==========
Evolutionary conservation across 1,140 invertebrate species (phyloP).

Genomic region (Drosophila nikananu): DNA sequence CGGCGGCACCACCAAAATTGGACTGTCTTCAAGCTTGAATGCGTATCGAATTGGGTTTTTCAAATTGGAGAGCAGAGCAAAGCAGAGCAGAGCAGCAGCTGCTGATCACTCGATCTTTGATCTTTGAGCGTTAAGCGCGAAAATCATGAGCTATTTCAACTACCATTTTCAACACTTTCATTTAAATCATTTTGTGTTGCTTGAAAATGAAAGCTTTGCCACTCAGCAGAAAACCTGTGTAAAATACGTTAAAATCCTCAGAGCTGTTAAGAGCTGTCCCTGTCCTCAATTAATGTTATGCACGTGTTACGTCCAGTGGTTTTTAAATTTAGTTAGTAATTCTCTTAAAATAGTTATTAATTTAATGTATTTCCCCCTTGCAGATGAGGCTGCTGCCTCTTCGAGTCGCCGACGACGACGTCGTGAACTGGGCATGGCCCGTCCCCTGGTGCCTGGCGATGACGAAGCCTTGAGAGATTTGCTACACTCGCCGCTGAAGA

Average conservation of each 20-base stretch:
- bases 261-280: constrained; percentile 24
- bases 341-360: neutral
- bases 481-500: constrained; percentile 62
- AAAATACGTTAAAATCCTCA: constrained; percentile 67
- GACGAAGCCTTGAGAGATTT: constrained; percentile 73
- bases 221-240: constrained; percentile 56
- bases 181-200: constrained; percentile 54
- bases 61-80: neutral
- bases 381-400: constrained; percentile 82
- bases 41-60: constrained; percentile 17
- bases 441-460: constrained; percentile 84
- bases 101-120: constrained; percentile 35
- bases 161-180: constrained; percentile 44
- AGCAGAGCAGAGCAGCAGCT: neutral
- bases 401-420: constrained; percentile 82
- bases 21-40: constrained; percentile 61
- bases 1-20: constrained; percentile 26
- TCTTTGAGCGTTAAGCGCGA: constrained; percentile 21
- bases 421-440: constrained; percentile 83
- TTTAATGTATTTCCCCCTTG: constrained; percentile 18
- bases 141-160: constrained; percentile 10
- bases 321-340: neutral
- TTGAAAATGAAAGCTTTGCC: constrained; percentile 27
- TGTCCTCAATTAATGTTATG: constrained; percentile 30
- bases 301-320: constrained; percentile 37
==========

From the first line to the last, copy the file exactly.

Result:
Evolutionary conservation across 1,140 invertebrate species (phyloP).

Genomic region (Drosophila nikananu): DNA sequence CGGCGGCACCACCAAAATTGGACTGTCTTCAAGCTTGAATGCGTATCGAATTGGGTTTTTCAAATTGGAGAGCAGAGCAAAGCAGAGCAGAGCAGCAGCTGCTGATCACTCGATCTTTGATCTTTGAGCGTTAAGCGCGAAAATCATGAGCTATTTCAACTACCATTTTCAACACTTTCATTTAAATCATTTTGTGTTGCTTGAAAATGAAAGCTTTGCCACTCAGCAGAAAACCTGTGTAAAATACGTTAAAATCCTCAGAGCTGTTAAGAGCTGTCCCTGTCCTCAATTAATGTTATGCACGTGTTACGTCCAGTGGTTTTTAAATTTAGTTAGTAATTCTCTTAAAATAGTTATTAATTTAATGTATTTCCCCCTTGCAGATGAGGCTGCTGCCTCTTCGAGTCGCCGACGACGACGTCGTGAACTGGGCATGGCCCGTCCCCTGGTGCCTGGCGATGACGAAGCCTTGAGAGATTTGCTACACTCGCCGCTGAAGA

Average conservation of each 20-base stretch:
- bases 261-280: constrained; percentile 24
- bases 341-360: neutral
- bases 481-500: constrained; percentile 62
- AAAATACGTTAAAATCCTCA: constrained; percentile 67
- GACGAAGCCTTGAGAGATTT: constrained; percentile 73
- bases 221-240: constrained; percentile 56
- bases 181-200: constrained; percentile 54
- bases 61-80: neutral
- bases 381-400: constrained; percentile 82
- bases 41-60: constrained; percentile 17
- bases 441-460: constrained; percentile 84
- bases 101-120: constrained; percentile 35
- bases 161-180: constrained; percentile 44
- AGCAGAGCAGAGCAGCAGCT: neutral
- bases 401-420: constrained; percentile 82
- bases 21-40: constrained; percentile 61
- bases 1-20: constrained; percentile 26
- TCTTTGAGCGTTAAGCGCGA: constrained; percentile 21
- bases 421-440: constrained; percentile 83
- TTTAATGTATTTCCCCCTTG: constrained; percentile 18
- bases 141-160: constrained; percentile 10
- bases 321-340: neutral
- TTGAAAATGAAAGCTTTGCC: constrained; percentile 27
- TGTCCTCAATTAATGTTATG: constrained; percentile 30
- bases 301-320: constrained; percentile 37